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    John Badger
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    ABSTRACT: The computer programs ARP/wARP, MAID and RESOLVE are designed to build protein structures into experimentally phased electron-density maps without any user intervention, requiring only diffraction data and sequence information. However, the MAID and RESOLVE systems, which seek to extend the range of automated model-building to approximately 3 A resolution, have yet to receive significant testing outside the small numbers of data sets used in their development. Since these two systems employ a large number of scoring functions and decision-making heuristics, additional tests are required to establish their usefulness to the crystallographic community. To independently evaluate these programs, their performance was tested using a database containing 41 experimentally phased maps between 1.3 and 2.9 A resolution from a diverse set of protein structures. At resolutions higher than 2.3 A the most successful program was ARP/wARP 6.0, which accurately built an average of 90% of the main chain. This system builds somewhat larger fractions of the model than the previous version ARP/wARP 5.1, which accurately built an average of 87% of the main chain. Although not specifically designed for model building into high-resolution maps, MAID and RESOLVE were also quite successful in this resolution regime, typically building approximately 80% of the main chain. At 2.3-2.7 A resolution the MAID and RESOLVE programs automatically built approximately 75% of the main-chain atoms in the protein structures used in these tests, which would significantly accelerate the model-building process. Data sets at lower resolution proved more problematic for these programs, although many of the secondary-structure elements were correctly identified and fitted.
    Acta Crystallographica Section D Biological Crystallography 06/2003; 59(Pt 5):823-7. DOI:10.1107/S0907444903003792 · 7.23 Impact Factor
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    ABSTRACT: Lipid A modification with 4-amino-4-deoxy-L-arabinose confers on certain pathogenic bacteria, such as Salmonella, resistance to cationic antimicrobial peptides, including those derived from the innate immune system. ArnB catalysis of amino group transfer from glutamic acid to the 4"-position of a UDP-linked ketopyranose molecule to form UDP-4-amino-4-deoxy-L-arabinose represents a key step in the lipid A modification pathway. Structural and functional studies of the ArnB aminotransferase were undertaken by combining X-ray crystallography with biochemical analyses. High-resolution crystal structures were solved for two native forms and one covalently inhibited form of S. typhimurium ArnB. These structures permitted identification of key residues involved in substrate binding and catalysis, including a rarely observed nonprolyl cis peptide bond in the active site.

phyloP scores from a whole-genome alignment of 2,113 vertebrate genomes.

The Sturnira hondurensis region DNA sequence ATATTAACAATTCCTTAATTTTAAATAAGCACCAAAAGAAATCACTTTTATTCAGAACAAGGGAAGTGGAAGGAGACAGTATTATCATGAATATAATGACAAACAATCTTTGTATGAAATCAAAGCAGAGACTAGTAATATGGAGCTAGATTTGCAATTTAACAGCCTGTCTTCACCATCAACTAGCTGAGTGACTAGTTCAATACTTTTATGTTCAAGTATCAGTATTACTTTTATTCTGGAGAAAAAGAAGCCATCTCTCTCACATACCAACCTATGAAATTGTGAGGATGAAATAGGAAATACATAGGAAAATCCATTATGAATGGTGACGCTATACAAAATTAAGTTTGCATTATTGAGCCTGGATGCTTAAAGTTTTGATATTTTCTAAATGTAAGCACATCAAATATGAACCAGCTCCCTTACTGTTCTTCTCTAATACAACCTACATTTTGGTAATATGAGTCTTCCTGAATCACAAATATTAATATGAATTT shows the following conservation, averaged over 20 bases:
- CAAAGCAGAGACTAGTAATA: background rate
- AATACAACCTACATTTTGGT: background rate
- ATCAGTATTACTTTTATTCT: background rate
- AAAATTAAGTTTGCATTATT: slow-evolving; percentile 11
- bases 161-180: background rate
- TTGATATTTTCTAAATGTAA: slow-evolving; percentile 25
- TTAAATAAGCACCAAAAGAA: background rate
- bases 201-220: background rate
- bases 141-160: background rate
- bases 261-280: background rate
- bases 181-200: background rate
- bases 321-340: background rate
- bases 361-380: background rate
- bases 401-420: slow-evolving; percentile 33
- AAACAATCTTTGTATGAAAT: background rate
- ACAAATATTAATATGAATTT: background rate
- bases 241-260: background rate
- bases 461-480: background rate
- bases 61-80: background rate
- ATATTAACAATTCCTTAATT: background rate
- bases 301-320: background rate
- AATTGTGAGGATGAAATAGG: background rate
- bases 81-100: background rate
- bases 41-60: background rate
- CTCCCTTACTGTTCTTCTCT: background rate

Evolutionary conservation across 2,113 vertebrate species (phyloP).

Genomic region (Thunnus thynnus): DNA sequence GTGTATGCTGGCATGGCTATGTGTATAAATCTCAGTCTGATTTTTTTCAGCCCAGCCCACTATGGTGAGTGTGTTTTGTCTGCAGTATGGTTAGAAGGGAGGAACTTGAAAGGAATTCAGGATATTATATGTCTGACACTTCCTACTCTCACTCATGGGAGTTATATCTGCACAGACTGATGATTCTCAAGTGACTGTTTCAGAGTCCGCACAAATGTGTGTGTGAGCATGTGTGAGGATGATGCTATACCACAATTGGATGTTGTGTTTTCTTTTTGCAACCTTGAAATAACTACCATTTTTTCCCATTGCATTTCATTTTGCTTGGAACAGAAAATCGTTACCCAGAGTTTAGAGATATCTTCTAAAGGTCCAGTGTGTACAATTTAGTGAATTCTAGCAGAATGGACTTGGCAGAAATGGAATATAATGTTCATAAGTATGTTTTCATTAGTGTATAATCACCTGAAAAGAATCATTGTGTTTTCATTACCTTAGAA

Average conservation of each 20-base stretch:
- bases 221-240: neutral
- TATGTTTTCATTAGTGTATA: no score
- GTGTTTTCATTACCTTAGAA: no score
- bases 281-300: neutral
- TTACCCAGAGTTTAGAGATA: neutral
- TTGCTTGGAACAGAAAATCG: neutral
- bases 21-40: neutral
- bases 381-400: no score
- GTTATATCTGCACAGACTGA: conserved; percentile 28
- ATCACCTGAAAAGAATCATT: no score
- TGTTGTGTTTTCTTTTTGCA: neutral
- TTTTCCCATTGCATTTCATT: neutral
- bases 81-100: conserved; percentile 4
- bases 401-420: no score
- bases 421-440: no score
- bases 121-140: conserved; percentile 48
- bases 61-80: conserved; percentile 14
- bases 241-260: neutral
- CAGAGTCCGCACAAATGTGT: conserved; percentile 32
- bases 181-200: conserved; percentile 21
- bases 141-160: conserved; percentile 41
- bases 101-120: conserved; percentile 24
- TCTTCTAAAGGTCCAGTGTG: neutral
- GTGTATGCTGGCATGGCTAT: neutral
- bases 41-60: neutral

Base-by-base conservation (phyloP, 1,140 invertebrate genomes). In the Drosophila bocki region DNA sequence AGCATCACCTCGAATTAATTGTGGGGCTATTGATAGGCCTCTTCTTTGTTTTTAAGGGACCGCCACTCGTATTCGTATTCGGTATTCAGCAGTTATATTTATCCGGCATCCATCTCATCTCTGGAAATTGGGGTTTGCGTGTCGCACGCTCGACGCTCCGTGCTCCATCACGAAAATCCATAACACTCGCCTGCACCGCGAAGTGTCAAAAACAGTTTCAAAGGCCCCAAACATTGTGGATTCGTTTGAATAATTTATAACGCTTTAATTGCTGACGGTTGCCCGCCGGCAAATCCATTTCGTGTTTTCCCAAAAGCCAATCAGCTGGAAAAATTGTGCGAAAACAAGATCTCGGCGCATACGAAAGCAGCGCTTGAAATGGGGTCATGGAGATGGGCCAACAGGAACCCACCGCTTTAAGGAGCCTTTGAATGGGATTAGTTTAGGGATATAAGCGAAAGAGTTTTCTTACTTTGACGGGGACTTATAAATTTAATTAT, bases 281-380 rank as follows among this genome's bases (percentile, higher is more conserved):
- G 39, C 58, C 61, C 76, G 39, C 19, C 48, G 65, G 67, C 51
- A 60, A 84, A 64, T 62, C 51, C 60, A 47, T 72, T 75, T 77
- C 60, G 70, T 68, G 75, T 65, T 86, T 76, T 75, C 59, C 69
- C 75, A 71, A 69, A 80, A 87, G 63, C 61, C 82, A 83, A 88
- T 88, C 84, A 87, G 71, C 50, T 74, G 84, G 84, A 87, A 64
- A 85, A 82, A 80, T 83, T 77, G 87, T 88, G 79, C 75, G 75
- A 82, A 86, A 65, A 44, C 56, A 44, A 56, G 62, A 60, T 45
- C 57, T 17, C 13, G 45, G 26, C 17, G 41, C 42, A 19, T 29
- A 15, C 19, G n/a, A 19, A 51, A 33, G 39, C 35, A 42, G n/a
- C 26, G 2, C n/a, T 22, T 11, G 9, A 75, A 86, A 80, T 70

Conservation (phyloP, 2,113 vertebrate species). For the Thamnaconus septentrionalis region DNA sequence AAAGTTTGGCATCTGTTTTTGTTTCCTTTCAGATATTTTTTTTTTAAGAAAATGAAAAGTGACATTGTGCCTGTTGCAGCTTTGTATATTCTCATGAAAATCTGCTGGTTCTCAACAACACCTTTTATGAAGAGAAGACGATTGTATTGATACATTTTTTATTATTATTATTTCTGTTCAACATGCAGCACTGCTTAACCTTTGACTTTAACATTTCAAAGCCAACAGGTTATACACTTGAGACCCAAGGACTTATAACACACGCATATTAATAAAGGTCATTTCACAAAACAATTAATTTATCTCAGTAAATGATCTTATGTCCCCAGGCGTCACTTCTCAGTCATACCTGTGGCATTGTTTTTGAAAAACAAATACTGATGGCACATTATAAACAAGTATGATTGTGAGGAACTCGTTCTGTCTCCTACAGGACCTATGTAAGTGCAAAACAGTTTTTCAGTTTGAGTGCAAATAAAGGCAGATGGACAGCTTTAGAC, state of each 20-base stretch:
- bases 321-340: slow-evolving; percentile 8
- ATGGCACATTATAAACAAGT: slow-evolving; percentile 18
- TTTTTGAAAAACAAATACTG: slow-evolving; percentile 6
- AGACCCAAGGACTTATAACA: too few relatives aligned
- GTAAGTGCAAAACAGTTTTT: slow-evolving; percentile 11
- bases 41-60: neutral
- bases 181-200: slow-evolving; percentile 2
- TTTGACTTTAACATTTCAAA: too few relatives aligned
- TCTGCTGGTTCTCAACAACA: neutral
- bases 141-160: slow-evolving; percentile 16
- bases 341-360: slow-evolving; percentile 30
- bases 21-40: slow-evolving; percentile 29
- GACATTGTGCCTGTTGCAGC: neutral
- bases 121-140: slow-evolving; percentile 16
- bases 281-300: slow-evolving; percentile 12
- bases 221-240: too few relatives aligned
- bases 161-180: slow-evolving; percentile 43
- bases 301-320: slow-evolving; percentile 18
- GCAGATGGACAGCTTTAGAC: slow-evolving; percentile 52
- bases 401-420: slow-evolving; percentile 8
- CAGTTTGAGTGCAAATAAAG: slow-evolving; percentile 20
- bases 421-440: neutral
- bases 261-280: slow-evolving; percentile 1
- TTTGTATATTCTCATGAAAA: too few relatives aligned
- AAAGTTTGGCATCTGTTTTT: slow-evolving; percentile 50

Structure 12/2002; 10(11):1569-80. · 6.79 Impact Factor
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    ABSTRACT: Lipid A modification with 4-amino-4-deoxy-L-arabinose confers on certain pathogenic bacteria, such as Salmonella, resistance to cationic antimicrobial peptides, including those derived from the innate immune system. ArnB catalysis of amino group transfer from glutamic acid to the 4″-position of a UDP-linked ketopyranose molecule to form UDP-4-amino-4-deoxy-L-arabinose represents a key step in the lipid A modification pathway. Structural and functional studies of the ArnB aminotransferase were undertaken by combining X-ray crystallography with biochemical analyses. High-resolution crystal structures were solved for two native forms and one covalently inhibited form of S. typhimurium ArnB. These structures permitted identification of key residues involved in substrate binding and catalysis, including a rarely observed nonprolyl cis peptide bond in the active site.
    Structure 11/2002; 10(11):1569-1580. DOI:10.1016/S0969-2126(02)00879-1 · 6.79 Impact Factor
  • J. Hendle · J. Badger
    Acta Crystallographica Section A Foundations of Crystallography 08/2002; 58. DOI:10.1107/S0108767302087433 · 2.07 Impact Factor
  • John Badger · Jörg Hendle
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    ABSTRACT: The emergence of structure-determination initiatives that employ high-throughput protein crystallography emphasizes the need to establish quality-control methods for screening the resulting models prior to deposition with the public data banks. An in-house database of 26 new protein structures, associated diffraction data and high-quality experimentally determined electron-density maps have been used to develop (i) a set of minimal global quality criteria that a structure must meet before the refinement may be considered completed and (ii) a reliable set of indicators for detecting local errors in protein structures. These criteria have been applied to detecting local errors to a set of structures recently deposited in the Protein Data Bank and it is estimated that about 3% of amino acids are incorrectly modeled.